BBC and World Media Ignore Rocket Attacks on Israel, but Report on IDF Responses

Aug 29, 2016 by

A factory in Sderot hit by Hamas rockets. Photo: IDF.

A factory in Sderot hit by Hamas rockets. Photo: IDF.

At around 2:30 on the afternoon of August 21, terrorists based in the Gaza Strip fired a missile at the Western Negev town of Sderot.

According to one report, “The rocket landed between two homes, near a college and the local train station. Locals said it was ‘a miracle’ that nobody was injured.”

The IDF responded with strikes on Hamas infrastructure in Beit Hanoun, and later carried out additional strikes.

The BBC News English-language website did not provide any coverage of the missile attack against Israeli civilians.

The BBC Arabic website, however, produced two reports — here and here — about the Israeli response to the missile fire. The second report and the website’s homepage both used a photograph of a water tower allegedly damaged during the Israeli response to the missile attack.

However, as noted at the Israellycool blog, photographs showing the same damage to the same water tower were published by AFP nearly a year ago.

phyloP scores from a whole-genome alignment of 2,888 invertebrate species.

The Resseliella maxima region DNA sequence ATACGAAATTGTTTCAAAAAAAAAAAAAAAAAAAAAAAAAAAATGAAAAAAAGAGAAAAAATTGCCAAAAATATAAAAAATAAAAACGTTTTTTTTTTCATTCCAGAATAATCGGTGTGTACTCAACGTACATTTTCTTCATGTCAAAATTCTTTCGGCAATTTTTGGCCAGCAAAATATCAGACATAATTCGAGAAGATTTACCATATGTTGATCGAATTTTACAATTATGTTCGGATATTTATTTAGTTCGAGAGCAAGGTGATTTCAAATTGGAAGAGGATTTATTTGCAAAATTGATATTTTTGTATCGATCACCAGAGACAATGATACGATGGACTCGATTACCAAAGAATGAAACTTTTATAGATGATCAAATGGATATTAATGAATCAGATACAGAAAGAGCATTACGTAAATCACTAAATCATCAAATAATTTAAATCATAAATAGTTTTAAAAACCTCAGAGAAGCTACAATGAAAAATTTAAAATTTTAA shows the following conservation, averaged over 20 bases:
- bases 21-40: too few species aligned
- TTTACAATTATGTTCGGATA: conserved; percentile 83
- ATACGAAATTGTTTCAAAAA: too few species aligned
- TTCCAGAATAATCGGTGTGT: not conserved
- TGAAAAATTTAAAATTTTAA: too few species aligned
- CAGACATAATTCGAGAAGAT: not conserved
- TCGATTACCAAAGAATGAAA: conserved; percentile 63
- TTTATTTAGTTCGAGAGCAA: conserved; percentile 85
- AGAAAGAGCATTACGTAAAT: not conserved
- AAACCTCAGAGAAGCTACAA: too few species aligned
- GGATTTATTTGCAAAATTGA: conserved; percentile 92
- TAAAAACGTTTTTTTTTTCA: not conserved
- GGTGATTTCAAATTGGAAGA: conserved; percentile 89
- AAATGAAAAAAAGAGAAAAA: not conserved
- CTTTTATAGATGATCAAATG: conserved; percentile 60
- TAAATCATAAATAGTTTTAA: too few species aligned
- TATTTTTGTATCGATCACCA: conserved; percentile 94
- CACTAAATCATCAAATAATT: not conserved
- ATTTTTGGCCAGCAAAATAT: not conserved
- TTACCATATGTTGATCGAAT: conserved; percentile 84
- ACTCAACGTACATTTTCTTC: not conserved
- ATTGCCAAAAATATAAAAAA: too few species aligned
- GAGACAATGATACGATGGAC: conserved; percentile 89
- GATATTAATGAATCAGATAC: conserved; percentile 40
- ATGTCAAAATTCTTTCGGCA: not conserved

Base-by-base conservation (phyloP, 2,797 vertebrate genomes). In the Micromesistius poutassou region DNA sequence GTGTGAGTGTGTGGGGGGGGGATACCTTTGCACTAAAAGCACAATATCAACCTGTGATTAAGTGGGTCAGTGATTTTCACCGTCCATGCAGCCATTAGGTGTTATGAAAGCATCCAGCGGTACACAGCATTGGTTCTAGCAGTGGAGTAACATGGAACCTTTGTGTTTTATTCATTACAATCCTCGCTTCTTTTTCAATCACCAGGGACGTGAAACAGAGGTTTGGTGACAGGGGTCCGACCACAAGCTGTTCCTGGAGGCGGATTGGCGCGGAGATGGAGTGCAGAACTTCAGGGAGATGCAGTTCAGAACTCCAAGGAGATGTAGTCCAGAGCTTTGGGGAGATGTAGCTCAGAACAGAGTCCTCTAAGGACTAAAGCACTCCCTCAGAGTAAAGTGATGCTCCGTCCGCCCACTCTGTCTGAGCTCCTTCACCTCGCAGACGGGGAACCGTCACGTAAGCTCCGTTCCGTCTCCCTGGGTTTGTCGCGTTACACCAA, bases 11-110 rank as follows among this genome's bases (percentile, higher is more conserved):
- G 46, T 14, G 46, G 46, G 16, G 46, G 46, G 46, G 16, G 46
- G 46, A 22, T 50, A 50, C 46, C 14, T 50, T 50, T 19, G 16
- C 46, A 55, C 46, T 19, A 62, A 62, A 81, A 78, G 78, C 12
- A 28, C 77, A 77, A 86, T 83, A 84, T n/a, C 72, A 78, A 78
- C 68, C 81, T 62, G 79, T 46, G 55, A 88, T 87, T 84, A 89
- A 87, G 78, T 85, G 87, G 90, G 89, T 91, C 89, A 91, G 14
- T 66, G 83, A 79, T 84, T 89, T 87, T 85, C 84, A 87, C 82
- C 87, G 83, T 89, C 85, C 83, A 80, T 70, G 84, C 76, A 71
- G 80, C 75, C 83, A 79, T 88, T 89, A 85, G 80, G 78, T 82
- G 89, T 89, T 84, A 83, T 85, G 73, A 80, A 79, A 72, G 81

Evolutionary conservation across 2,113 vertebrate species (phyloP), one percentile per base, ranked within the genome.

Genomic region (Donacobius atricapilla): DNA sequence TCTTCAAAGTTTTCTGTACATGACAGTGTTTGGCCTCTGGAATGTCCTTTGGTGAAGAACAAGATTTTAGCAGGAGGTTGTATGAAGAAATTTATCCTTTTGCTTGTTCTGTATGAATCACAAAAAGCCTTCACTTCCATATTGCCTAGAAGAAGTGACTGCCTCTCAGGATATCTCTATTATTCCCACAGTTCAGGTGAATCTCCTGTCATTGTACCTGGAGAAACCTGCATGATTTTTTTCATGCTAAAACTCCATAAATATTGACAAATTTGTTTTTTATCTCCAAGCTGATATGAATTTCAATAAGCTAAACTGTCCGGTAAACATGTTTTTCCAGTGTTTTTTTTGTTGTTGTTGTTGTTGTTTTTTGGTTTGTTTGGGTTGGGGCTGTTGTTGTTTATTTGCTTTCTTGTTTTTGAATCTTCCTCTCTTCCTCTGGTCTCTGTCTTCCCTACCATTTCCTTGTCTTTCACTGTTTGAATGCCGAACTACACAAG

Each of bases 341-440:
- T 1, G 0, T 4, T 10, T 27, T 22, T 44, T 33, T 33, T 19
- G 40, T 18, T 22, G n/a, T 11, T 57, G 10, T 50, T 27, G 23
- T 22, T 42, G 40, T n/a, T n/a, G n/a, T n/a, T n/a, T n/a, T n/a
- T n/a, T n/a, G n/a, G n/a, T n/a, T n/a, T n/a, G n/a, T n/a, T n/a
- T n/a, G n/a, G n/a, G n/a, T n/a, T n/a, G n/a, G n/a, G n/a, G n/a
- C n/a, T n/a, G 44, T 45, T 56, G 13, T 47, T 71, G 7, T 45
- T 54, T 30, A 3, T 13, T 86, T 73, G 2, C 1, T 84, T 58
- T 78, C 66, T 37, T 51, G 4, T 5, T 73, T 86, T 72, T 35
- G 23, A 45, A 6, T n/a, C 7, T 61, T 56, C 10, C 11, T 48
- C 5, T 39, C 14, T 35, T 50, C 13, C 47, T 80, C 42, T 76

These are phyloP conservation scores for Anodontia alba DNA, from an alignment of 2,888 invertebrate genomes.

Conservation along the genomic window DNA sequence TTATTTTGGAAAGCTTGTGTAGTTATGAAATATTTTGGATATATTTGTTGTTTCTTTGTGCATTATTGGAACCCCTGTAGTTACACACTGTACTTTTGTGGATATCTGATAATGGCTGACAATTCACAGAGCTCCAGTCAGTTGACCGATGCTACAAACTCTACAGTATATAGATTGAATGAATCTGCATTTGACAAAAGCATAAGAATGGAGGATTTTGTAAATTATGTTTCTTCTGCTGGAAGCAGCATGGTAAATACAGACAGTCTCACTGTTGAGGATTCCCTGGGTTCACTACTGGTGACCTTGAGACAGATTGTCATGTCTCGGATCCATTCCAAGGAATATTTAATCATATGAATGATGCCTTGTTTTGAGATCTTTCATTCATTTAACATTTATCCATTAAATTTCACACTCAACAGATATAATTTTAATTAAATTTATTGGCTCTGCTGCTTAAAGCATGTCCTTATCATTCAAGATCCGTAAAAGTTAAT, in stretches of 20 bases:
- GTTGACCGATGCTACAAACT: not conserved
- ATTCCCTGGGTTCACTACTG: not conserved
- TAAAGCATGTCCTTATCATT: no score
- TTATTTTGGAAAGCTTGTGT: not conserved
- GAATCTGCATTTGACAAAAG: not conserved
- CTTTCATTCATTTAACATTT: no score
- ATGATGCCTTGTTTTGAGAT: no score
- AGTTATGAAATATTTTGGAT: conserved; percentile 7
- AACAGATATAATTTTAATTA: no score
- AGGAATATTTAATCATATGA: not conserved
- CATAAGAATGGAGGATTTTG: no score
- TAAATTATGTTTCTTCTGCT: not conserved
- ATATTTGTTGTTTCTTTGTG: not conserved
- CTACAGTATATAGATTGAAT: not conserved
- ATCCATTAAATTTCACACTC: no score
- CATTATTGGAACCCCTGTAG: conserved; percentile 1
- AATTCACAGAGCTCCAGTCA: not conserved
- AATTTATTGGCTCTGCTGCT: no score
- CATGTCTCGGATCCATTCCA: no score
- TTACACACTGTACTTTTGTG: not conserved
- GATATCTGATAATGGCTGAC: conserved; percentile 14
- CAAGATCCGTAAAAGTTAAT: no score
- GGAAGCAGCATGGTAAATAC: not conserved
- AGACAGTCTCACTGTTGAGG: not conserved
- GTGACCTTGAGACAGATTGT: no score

This latest missile attack from the Gaza Strip is the eighth such incident to have taken place so far in 2016. The BBC has not reported on any of those attacks on its English-language website, but has covered the Israeli response to most of them on its Arabic-language site.

January 1: BBC News ignores Gaza missile attacks, BBC Arabic reports Israeli response.

January 24: BBC News ignores Gaza missile attack again — in English.

March 11: BBC News continues to ignore missile attacks on Israelis — in English.

March 15: Missile attack not reported.

May 6: Patchy and selective BBC News reporting of Gaza border incidents.

May 25: BBC News fails to report another Gaza missile attack to English-speakers.

July 1: Another Gaza missile attack ignored by the BBC.

August 21: Missile attack not reported in English, response reported in Arabic.

The same pattern of reporting has been evident since the end of the conflict between Israel and terrorists in the Gaza Strip in 2014, meaning that English-speaking BBC audiences — including its funding public — are not receiving the services pledged to them in the corporation’s public purposes.

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